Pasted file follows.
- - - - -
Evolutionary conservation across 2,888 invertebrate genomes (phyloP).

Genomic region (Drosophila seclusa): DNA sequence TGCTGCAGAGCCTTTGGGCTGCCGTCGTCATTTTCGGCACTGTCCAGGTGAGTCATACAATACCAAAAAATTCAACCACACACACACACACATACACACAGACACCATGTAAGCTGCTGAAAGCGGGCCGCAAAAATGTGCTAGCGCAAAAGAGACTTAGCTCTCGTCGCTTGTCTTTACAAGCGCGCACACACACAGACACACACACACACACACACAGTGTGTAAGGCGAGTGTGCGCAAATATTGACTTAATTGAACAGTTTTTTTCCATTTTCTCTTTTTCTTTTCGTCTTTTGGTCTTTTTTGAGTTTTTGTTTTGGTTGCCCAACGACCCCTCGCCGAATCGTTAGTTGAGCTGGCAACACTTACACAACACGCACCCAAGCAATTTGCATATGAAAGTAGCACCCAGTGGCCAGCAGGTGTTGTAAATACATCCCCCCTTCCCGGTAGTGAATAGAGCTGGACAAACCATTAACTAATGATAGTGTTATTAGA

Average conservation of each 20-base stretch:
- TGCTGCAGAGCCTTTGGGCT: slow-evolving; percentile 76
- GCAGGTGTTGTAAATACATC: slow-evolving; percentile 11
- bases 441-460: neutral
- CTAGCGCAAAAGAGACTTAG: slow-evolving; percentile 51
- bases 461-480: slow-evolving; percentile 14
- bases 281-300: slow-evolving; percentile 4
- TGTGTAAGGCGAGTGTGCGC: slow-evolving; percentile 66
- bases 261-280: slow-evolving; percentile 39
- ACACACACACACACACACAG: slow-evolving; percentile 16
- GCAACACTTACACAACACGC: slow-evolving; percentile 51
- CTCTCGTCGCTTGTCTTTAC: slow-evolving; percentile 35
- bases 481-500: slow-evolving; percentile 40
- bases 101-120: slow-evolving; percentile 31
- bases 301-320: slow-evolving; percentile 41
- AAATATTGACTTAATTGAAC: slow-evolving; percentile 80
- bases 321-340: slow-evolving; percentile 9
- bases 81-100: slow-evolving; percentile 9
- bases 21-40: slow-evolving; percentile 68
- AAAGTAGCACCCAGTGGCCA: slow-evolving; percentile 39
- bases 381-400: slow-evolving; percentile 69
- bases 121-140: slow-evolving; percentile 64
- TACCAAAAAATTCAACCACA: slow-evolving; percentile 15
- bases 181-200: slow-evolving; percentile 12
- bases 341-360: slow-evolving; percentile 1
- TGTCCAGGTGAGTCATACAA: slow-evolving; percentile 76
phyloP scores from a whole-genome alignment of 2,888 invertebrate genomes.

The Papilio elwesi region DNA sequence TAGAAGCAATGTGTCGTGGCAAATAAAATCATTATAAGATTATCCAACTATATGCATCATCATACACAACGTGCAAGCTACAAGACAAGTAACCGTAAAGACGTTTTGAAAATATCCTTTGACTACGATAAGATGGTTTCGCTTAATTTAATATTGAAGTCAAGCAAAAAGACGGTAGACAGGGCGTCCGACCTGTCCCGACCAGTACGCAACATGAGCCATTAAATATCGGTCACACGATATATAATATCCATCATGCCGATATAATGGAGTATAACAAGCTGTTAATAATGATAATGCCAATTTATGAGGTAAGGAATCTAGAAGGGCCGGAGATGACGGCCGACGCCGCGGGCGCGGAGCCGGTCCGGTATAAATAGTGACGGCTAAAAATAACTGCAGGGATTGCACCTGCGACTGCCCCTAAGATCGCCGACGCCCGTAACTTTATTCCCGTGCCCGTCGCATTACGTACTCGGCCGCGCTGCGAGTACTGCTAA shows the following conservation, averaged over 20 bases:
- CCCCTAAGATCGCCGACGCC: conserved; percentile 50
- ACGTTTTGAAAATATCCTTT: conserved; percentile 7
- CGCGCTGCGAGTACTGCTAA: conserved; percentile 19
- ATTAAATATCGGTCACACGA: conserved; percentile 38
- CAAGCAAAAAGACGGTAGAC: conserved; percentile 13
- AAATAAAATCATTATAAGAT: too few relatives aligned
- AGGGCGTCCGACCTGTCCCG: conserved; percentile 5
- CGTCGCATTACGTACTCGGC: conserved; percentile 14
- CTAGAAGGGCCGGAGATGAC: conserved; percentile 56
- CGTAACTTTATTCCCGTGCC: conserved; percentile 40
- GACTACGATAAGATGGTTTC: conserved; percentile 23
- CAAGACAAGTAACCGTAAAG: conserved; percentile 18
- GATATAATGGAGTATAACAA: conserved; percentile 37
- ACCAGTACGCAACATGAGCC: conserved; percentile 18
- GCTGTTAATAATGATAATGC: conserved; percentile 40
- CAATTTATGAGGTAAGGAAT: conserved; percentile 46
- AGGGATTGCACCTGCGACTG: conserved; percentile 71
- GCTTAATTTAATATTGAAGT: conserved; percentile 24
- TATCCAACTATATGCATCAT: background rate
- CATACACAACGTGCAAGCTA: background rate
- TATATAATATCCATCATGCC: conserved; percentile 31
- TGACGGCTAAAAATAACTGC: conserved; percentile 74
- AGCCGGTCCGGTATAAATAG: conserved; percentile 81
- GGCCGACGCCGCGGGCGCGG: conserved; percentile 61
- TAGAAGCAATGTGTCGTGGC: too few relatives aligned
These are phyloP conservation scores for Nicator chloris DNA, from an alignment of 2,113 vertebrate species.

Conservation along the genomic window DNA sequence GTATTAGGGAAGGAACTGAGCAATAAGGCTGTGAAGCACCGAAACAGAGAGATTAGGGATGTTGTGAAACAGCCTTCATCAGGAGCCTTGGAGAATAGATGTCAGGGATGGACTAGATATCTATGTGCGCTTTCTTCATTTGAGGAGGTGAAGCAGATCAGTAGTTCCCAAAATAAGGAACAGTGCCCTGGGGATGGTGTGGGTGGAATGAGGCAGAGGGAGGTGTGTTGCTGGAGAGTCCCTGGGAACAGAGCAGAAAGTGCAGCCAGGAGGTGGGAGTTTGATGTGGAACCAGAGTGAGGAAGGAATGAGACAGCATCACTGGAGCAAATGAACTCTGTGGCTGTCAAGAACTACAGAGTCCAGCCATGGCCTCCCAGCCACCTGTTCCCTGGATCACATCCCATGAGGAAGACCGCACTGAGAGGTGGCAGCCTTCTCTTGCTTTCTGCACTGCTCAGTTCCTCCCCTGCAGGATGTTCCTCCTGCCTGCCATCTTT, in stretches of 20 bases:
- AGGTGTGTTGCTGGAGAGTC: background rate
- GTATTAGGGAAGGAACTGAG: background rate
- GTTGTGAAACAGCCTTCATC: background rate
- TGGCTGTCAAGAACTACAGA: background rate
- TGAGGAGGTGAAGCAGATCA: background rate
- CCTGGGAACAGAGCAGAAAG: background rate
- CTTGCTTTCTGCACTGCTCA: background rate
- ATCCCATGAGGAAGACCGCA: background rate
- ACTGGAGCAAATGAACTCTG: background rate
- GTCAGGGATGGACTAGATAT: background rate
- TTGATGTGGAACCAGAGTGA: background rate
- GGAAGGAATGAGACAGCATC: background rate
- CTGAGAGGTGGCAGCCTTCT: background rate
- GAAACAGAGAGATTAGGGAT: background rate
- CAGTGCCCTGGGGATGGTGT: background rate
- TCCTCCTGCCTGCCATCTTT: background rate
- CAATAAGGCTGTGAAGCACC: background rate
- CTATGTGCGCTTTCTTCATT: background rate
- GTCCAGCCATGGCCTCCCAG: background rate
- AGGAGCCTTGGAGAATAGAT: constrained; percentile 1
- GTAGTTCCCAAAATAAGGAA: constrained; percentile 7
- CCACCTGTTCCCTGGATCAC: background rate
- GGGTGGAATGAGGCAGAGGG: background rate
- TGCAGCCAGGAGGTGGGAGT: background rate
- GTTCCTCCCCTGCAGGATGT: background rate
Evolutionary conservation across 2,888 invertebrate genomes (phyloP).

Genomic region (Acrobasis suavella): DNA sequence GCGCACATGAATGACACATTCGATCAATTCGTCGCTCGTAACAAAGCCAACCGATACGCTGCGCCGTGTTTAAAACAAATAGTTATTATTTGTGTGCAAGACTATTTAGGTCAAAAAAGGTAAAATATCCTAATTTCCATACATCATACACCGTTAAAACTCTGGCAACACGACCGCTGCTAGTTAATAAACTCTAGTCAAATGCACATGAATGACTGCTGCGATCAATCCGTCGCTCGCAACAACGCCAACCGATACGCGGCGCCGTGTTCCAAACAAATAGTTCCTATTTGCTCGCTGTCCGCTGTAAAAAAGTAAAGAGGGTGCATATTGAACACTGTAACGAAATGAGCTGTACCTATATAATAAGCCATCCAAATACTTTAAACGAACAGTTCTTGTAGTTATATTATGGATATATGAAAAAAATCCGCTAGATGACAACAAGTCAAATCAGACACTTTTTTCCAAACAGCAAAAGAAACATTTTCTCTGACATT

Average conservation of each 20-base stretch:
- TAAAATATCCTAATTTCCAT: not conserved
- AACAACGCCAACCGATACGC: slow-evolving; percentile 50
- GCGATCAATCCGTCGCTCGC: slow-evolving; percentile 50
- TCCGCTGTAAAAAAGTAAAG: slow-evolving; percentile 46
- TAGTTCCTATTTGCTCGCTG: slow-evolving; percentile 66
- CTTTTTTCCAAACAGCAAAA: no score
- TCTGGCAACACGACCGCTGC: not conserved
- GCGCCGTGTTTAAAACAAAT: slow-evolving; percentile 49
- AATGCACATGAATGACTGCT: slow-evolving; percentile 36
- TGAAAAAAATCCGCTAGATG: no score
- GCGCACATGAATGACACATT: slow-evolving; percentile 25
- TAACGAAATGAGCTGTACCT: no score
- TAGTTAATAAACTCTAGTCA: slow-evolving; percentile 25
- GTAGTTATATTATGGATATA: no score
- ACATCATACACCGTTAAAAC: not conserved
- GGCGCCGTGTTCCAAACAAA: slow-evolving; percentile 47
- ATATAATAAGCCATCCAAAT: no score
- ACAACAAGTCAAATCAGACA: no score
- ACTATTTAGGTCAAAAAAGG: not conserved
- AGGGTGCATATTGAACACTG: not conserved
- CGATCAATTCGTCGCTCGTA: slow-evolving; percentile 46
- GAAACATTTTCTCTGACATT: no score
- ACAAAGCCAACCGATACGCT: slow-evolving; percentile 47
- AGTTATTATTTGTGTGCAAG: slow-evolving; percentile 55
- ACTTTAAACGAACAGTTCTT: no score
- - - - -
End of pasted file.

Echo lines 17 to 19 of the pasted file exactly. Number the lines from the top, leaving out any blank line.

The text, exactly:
- bases 301-320: slow-evolving; percentile 41
- AAATATTGACTTAATTGAAC: slow-evolving; percentile 80
- bases 321-340: slow-evolving; percentile 9